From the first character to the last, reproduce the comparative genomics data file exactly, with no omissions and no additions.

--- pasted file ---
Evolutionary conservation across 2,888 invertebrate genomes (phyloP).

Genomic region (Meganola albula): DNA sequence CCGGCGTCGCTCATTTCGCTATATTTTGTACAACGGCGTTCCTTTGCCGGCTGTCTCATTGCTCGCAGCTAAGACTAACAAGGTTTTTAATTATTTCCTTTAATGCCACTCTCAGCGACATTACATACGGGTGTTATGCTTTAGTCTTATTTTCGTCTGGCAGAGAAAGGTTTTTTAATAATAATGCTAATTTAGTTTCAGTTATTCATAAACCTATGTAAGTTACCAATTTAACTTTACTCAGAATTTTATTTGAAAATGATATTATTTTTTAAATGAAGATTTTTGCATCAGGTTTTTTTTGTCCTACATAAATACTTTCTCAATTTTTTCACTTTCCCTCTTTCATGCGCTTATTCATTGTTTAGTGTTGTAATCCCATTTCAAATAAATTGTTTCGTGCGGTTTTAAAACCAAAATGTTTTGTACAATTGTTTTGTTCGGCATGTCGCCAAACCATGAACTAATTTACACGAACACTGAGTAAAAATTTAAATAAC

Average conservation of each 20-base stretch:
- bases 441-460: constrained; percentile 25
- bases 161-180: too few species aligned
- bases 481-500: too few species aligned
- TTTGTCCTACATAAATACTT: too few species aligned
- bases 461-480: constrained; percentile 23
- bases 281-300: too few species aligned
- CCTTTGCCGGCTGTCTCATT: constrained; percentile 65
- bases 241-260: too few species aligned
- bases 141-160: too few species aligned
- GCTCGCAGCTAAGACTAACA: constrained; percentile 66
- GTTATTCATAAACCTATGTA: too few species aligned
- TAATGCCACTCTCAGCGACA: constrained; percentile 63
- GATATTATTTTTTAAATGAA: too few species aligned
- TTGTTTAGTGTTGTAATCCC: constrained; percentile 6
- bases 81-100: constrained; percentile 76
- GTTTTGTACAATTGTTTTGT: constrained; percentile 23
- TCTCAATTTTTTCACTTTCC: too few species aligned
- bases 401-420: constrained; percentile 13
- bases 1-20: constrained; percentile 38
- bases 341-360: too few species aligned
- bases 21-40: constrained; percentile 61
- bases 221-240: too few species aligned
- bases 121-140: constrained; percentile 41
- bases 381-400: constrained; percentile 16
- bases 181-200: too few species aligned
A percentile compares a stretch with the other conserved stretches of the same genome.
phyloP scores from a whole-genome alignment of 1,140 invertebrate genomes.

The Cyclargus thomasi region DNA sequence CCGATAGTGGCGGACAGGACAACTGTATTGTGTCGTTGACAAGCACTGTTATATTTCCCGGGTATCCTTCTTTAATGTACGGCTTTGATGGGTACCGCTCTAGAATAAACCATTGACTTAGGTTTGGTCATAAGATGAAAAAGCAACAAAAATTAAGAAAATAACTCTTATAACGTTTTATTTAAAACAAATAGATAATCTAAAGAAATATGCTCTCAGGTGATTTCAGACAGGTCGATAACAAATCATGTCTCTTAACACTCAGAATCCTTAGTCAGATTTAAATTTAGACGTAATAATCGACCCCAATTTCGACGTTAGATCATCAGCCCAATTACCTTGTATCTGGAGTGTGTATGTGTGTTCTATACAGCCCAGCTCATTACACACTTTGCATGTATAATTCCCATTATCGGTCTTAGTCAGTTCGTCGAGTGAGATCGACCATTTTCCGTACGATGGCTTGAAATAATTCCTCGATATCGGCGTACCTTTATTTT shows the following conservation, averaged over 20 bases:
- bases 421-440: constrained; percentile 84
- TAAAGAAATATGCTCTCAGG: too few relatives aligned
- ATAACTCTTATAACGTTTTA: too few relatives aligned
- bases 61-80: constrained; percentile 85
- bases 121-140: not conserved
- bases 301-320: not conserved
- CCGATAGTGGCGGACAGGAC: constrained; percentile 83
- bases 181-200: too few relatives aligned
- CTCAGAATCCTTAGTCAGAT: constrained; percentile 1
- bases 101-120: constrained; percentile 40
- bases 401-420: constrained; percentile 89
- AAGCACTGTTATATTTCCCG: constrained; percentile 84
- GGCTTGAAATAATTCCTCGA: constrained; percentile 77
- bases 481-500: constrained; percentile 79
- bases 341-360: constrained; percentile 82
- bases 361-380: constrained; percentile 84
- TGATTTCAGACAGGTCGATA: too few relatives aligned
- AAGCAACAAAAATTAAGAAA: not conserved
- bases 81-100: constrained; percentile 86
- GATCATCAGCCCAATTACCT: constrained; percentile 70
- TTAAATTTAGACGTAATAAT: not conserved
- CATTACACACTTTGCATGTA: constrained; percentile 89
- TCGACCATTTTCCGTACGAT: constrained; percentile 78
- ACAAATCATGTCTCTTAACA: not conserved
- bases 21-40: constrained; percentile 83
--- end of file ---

Evolutionary conservation across 2,888 invertebrate genomes (phyloP).

Genomic region (Meganola albula): DNA sequence CCGGCGTCGCTCATTTCGCTATATTTTGTACAACGGCGTTCCTTTGCCGGCTGTCTCATTGCTCGCAGCTAAGACTAACAAGGTTTTTAATTATTTCCTTTAATGCCACTCTCAGCGACATTACATACGGGTGTTATGCTTTAGTCTTATTTTCGTCTGGCAGAGAAAGGTTTTTTAATAATAATGCTAATTTAGTTTCAGTTATTCATAAACCTATGTAAGTTACCAATTTAACTTTACTCAGAATTTTATTTGAAAATGATATTATTTTTTAAATGAAGATTTTTGCATCAGGTTTTTTTTGTCCTACATAAATACTTTCTCAATTTTTTCACTTTCCCTCTTTCATGCGCTTATTCATTGTTTAGTGTTGTAATCCCATTTCAAATAAATTGTTTCGTGCGGTTTTAAAACCAAAATGTTTTGTACAATTGTTTTGTTCGGCATGTCGCCAAACCATGAACTAATTTACACGAACACTGAGTAAAAATTTAAATAAC

Average conservation of each 20-base stretch:
- bases 441-460: constrained; percentile 25
- bases 161-180: too few species aligned
- bases 481-500: too few species aligned
- TTTGTCCTACATAAATACTT: too few species aligned
- bases 461-480: constrained; percentile 23
- bases 281-300: too few species aligned
- CCTTTGCCGGCTGTCTCATT: constrained; percentile 65
- bases 241-260: too few species aligned
- bases 141-160: too few species aligned
- GCTCGCAGCTAAGACTAACA: constrained; percentile 66
- GTTATTCATAAACCTATGTA: too few species aligned
- TAATGCCACTCTCAGCGACA: constrained; percentile 63
- GATATTATTTTTTAAATGAA: too few species aligned
- TTGTTTAGTGTTGTAATCCC: constrained; percentile 6
- bases 81-100: constrained; percentile 76
- GTTTTGTACAATTGTTTTGT: constrained; percentile 23
- TCTCAATTTTTTCACTTTCC: too few species aligned
- bases 401-420: constrained; percentile 13
- bases 1-20: constrained; percentile 38
- bases 341-360: too few species aligned
- bases 21-40: constrained; percentile 61
- bases 221-240: too few species aligned
- bases 121-140: constrained; percentile 41
- bases 381-400: constrained; percentile 16
- bases 181-200: too few species aligned
A percentile compares a stretch with the other conserved stretches of the same genome.
phyloP scores from a whole-genome alignment of 1,140 invertebrate genomes.

The Cyclargus thomasi region DNA sequence CCGATAGTGGCGGACAGGACAACTGTATTGTGTCGTTGACAAGCACTGTTATATTTCCCGGGTATCCTTCTTTAATGTACGGCTTTGATGGGTACCGCTCTAGAATAAACCATTGACTTAGGTTTGGTCATAAGATGAAAAAGCAACAAAAATTAAGAAAATAACTCTTATAACGTTTTATTTAAAACAAATAGATAATCTAAAGAAATATGCTCTCAGGTGATTTCAGACAGGTCGATAACAAATCATGTCTCTTAACACTCAGAATCCTTAGTCAGATTTAAATTTAGACGTAATAATCGACCCCAATTTCGACGTTAGATCATCAGCCCAATTACCTTGTATCTGGAGTGTGTATGTGTGTTCTATACAGCCCAGCTCATTACACACTTTGCATGTATAATTCCCATTATCGGTCTTAGTCAGTTCGTCGAGTGAGATCGACCATTTTCCGTACGATGGCTTGAAATAATTCCTCGATATCGGCGTACCTTTATTTT shows the following conservation, averaged over 20 bases:
- bases 421-440: constrained; percentile 84
- TAAAGAAATATGCTCTCAGG: too few relatives aligned
- ATAACTCTTATAACGTTTTA: too few relatives aligned
- bases 61-80: constrained; percentile 85
- bases 121-140: not conserved
- bases 301-320: not conserved
- CCGATAGTGGCGGACAGGAC: constrained; percentile 83
- bases 181-200: too few relatives aligned
- CTCAGAATCCTTAGTCAGAT: constrained; percentile 1
- bases 101-120: constrained; percentile 40
- bases 401-420: constrained; percentile 89
- AAGCACTGTTATATTTCCCG: constrained; percentile 84
- GGCTTGAAATAATTCCTCGA: constrained; percentile 77
- bases 481-500: constrained; percentile 79
- bases 341-360: constrained; percentile 82
- bases 361-380: constrained; percentile 84
- TGATTTCAGACAGGTCGATA: too few relatives aligned
- AAGCAACAAAAATTAAGAAA: not conserved
- bases 81-100: constrained; percentile 86
- GATCATCAGCCCAATTACCT: constrained; percentile 70
- TTAAATTTAGACGTAATAAT: not conserved
- CATTACACACTTTGCATGTA: constrained; percentile 89
- TCGACCATTTTCCGTACGAT: constrained; percentile 78
- ACAAATCATGTCTCTTAACA: not conserved
- bases 21-40: constrained; percentile 83